Link to the ruling of the Federal Constitutional Court


Explore #more

17.05.2024 | KPMG Law Insights

Podcast series “KPMG Law on air”: When the family business is to be sold

Around 38,000 family businesses are currently handed over each year. In most cases, the change of ownership takes place within the family. But more and…

03.05.2024 | KPMG Law Insights

Doubts about inability to work? What employers can do

The certificate of incapacity for work (AU certificate) serves as proof of incapacity for work due to illness. However, only if the certificate meets certain…

29.04.2024 | KPMG Law Insights

Agreement on ecodesign regulation: products to become more sustainable

After lengthy negotiations, the Council and Parliament of the European Union reached a provisional agreement on the Ecodesign Regulation on the night of December 5,…

27.03.2024 | KPMG Law Insights

EU Buildings Directive: life cycle greenhouse potential becomes relevant

On March 12, 2024, the EU Parliament approved the amendment to the EU Buildings Directive. The directive obliges member states and, indirectly, building owners and…

19.03.2024 | Business Performance & Resilience, KPMG Law Insights

CSDDD: Provisional agreement on the EU Supply Chain Directive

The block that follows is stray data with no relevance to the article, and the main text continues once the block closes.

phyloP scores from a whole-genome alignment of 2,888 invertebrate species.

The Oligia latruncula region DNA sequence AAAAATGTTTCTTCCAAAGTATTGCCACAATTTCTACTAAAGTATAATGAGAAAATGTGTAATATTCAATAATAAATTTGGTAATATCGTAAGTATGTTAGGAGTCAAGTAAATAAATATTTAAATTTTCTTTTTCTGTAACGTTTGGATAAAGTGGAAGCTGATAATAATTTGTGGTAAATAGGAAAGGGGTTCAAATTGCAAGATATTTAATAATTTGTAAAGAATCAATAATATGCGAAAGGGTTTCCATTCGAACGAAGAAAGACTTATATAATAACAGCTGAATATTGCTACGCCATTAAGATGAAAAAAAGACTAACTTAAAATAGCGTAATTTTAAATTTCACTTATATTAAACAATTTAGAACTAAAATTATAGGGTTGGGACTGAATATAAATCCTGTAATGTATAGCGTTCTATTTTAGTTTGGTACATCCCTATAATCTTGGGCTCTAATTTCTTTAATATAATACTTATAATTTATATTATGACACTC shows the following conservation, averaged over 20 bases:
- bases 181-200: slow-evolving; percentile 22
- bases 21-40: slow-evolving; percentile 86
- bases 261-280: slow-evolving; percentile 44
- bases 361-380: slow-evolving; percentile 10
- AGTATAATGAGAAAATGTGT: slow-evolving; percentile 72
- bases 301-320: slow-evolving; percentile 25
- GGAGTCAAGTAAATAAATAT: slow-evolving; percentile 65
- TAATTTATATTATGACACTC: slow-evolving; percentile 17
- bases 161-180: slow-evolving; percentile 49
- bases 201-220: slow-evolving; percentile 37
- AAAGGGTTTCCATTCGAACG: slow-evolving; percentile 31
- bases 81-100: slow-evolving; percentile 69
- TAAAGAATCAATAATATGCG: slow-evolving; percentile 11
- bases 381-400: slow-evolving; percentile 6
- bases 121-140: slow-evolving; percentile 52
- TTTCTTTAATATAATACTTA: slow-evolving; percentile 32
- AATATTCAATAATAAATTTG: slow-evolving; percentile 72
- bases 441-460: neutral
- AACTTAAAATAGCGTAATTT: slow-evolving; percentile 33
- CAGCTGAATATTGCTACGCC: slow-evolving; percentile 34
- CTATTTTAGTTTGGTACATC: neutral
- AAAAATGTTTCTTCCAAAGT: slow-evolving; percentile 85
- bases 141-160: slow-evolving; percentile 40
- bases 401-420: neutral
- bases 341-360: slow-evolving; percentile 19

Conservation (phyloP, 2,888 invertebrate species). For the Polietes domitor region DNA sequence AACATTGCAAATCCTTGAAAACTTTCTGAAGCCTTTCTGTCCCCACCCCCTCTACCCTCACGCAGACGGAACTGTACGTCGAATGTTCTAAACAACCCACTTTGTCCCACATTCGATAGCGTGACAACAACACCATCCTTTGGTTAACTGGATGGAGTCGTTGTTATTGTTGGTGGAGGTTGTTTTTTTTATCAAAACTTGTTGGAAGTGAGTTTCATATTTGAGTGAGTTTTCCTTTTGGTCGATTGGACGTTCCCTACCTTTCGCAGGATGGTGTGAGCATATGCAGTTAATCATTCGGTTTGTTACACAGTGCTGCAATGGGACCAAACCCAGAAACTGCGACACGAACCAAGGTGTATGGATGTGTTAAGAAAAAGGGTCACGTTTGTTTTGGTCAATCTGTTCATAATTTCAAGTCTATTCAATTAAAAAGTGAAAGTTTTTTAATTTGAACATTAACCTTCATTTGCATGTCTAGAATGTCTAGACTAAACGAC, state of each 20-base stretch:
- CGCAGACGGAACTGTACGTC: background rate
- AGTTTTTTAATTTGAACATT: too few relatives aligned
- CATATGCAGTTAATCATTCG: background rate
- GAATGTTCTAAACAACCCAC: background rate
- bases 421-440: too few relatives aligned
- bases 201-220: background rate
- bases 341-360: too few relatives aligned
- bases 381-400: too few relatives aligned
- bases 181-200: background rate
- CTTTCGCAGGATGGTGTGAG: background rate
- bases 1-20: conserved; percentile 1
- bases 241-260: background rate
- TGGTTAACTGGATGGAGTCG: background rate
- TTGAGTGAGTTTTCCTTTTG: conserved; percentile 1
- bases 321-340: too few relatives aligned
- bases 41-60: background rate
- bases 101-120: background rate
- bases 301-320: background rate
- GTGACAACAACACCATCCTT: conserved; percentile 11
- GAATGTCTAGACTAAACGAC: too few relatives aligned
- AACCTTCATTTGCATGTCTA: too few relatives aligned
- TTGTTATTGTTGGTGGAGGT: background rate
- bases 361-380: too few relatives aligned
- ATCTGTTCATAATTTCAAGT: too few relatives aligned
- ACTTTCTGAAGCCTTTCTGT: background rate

The EU member states agreed on the CSDDD, the EU Supply Chain Directive, on March 15, 2024. Germany abstained from the vote. Negotiators from the…

19.03.2024 | KPMG Law Insights

The AI Act is coming: EU wants to get a grip on AI risks

For many people, artificial intelligence (AI) is the great hope for business, healthcare and science. But there are also plenty of critics who fear the…

21.02.2024 | KPMG Law Insights, KPMG Law Insights

The Digital Services Act – what does it mean for companies?

The Digital Services Act (DSA) is a key component of the EU’s digital strategy and came into force on November 16, 2022. As a regulation,…

15.02.2024 | KPMG Law Insights

Data compliance management: How to implement it in practice

Part 3 of the article series “Professional tips for data compliance management”   The third part of this series of articles deals with data compliance

14.02.2024 | Business Performance & Resilience, PR Publications

Guest article in ZURe: Monitoring the implementation of the LkSG

The current issue of ZURe (p. 20 ff.) contains a guest article by KPMG Law Partner Thomas Uhlig (Head of General Business and Commercial Law),…

09.02.2024 | KPMG Law Insights

Podcast series “KPMG Law on air”: The employment law function

In almost all German companies, the employment law function is located in the HR department and not in the legal department. One of the reasons…


Dr. Stefan Middendorf

Duesseldorf Site Manager

Tersteegenstraße 19-23
40474 Düsseldorf

tel: +49 211 4155597316

Dr. Martin Trayer


THE SQUAIRE Am Flughafen
60549 Frankfurt am Main

tel: 49 69 951195565

© 2024 KPMG Law Rechtsanwaltsgesellschaft mbH, associated with KPMG AG Wirtschaftsprüfungsgesellschaft, a public limited company under German law and a member of the global KPMG organisation of independent member firms affiliated with KPMG International Limited, a Private English Company Limited by Guarantee. All rights reserved. For more details on the structure of KPMG’s global organisation, please visit

 KPMG International does not provide services to clients. No member firm is authorised to bind or contract KPMG International or any other member firm to any third party, just as KPMG International is not authorised to bind or contract any other member firm.